Paving with open graded mix for a porous pavement application is very similar to standard paving. The main difference is that it is easy to over compact and breakdown the mat by over rolling. The roller operators should provide a breakdown pass soon after the mat is laid down by the paving machine. After the breakdown pass, the operators must hold off until the mat has cooled into the compaction range identified in the mix design. At this point the rollers can make another pass or two, but special care has to be taken not to over roll the mat. After a few passes, the roller operators must allow the mat to cool again well below the compaction temperature range before getting back on the mat to finish roll.

    Each new project provides challenges and opportunities to assess the needs of the end user and develop the best overall strategy to meet those needs in a manner that provides for the best solution for the client, the community, and the environment. This project was an example where all three were well served by the design. The porous pavement system provided a cost effective solution that allowed a greatly reduced schedule compared to the alternatives. It also provides vastly superior stormwater treatment mimicking the predevelopment condition on the site and reducing the impact of the project on the storm surge that would have been created with a standard outfall.L&W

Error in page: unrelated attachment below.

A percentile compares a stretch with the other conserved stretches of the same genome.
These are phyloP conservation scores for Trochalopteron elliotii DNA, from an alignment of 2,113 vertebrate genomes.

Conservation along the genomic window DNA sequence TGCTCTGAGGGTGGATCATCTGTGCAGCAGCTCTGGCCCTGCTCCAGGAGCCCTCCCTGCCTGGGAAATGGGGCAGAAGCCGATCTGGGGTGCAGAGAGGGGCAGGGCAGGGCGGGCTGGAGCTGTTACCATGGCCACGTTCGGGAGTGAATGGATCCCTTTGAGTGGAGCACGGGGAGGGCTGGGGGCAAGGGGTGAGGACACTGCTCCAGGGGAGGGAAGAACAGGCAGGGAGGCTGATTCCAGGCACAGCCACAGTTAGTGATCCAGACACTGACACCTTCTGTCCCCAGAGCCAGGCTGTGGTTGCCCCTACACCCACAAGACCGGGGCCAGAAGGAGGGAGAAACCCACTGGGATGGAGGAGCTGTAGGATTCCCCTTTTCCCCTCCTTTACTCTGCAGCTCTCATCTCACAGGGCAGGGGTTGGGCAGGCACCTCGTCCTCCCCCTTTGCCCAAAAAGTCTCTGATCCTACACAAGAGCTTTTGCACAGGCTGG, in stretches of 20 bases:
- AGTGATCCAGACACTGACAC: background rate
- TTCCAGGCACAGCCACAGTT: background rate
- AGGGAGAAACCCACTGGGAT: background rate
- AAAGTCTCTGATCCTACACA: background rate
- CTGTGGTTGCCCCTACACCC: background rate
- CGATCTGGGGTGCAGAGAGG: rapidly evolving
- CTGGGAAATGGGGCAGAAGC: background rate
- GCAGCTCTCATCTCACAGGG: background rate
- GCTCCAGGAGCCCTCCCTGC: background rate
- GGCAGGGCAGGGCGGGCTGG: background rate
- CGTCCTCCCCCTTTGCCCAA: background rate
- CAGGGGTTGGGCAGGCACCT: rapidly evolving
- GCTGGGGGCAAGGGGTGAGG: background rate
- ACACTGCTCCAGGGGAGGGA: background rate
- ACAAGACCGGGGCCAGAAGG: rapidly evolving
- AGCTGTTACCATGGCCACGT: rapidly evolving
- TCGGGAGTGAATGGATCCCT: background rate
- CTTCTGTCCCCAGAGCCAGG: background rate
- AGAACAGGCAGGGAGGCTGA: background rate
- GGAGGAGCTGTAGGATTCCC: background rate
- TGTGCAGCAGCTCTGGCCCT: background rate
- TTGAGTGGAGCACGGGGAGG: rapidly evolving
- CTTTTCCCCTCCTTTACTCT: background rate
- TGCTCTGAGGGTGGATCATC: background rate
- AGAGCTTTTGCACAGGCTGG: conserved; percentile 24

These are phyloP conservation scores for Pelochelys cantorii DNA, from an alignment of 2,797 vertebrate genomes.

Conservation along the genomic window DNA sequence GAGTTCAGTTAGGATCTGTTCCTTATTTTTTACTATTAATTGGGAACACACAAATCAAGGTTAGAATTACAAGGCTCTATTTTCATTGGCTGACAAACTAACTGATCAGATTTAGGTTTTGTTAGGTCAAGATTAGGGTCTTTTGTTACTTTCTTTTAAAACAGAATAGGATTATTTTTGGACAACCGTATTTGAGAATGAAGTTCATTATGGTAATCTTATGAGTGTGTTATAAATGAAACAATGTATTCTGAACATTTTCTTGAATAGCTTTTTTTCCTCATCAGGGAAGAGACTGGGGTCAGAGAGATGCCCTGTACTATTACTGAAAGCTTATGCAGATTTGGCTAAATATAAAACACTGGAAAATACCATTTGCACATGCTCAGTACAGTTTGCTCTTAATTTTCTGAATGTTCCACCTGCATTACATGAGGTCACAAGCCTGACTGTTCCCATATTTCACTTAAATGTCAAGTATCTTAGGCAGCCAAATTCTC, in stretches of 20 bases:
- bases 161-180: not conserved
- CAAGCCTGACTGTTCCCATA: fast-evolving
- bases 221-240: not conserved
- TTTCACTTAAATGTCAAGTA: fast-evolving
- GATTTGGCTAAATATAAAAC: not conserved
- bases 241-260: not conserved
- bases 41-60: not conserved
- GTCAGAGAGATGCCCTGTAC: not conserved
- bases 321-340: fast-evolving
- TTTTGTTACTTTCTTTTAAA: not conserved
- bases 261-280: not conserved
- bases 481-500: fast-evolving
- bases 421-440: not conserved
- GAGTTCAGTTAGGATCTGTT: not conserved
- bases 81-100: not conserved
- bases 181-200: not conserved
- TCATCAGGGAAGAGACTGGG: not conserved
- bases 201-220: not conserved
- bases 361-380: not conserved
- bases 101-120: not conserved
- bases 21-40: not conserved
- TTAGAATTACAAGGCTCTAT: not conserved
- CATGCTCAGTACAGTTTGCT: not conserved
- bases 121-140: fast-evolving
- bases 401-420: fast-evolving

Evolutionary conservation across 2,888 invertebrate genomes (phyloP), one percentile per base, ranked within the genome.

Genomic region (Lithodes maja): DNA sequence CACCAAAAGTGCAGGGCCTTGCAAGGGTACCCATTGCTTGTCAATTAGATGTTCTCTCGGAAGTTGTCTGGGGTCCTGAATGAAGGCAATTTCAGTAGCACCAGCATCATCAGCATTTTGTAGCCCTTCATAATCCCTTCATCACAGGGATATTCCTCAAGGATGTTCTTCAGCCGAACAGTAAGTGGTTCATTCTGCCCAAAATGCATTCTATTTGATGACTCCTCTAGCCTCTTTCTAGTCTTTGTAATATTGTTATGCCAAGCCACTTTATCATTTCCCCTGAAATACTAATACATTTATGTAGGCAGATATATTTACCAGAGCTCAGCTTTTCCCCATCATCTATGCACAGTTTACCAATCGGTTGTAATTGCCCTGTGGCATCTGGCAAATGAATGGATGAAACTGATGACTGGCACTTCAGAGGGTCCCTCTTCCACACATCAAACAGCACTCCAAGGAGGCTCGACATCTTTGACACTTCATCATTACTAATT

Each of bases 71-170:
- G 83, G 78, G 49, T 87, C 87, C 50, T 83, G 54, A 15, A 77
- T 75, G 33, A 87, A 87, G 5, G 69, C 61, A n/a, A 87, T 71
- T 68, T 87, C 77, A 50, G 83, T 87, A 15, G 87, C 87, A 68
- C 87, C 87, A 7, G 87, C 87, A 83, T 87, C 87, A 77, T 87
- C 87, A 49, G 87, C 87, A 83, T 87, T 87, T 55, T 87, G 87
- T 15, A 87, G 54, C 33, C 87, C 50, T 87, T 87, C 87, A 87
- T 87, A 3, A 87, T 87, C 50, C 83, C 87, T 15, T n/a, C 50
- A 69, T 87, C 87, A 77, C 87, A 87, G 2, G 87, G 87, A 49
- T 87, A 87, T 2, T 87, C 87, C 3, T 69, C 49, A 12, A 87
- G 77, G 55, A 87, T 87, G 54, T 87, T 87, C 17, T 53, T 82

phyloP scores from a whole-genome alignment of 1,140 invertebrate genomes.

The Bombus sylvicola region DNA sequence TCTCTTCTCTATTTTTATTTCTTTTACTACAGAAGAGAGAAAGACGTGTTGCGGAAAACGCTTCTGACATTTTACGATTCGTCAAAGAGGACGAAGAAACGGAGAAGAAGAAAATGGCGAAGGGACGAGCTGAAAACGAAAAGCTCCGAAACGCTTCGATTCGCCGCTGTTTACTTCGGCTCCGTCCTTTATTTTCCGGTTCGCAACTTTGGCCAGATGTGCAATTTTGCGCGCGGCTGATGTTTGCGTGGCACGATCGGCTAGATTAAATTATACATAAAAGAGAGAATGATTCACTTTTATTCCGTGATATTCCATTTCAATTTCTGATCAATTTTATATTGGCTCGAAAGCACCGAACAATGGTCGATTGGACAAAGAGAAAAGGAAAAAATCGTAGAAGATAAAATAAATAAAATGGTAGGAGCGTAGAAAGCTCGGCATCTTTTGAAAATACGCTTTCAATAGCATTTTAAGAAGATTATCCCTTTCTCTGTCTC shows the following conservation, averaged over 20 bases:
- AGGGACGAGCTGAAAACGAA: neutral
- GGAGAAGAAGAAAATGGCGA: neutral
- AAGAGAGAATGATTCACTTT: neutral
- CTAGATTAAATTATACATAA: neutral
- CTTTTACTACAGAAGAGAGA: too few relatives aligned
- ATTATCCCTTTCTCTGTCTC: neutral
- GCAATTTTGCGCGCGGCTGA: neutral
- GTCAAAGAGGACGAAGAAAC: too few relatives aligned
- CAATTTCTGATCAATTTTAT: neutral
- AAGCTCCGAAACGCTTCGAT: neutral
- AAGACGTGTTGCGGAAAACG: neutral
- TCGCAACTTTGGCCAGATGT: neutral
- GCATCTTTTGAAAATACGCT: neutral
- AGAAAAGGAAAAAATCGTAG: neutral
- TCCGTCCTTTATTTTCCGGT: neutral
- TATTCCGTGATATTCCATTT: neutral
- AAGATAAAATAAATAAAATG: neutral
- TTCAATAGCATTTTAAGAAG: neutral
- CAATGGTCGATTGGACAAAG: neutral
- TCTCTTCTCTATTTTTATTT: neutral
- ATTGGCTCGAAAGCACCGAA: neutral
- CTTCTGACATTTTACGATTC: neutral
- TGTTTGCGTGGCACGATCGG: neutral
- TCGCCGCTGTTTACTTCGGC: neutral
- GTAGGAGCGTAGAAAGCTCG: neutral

For more information, contact Port Project Manager: Dave Dittmer (503) 944-7342, Century West Project Manager: Matt Rogers (503) 419-2134, GreenWorks Principal: Mike Faha (503) 222-5612, or Cahill Associates Principal: Tom Cahill (610) 696-4150.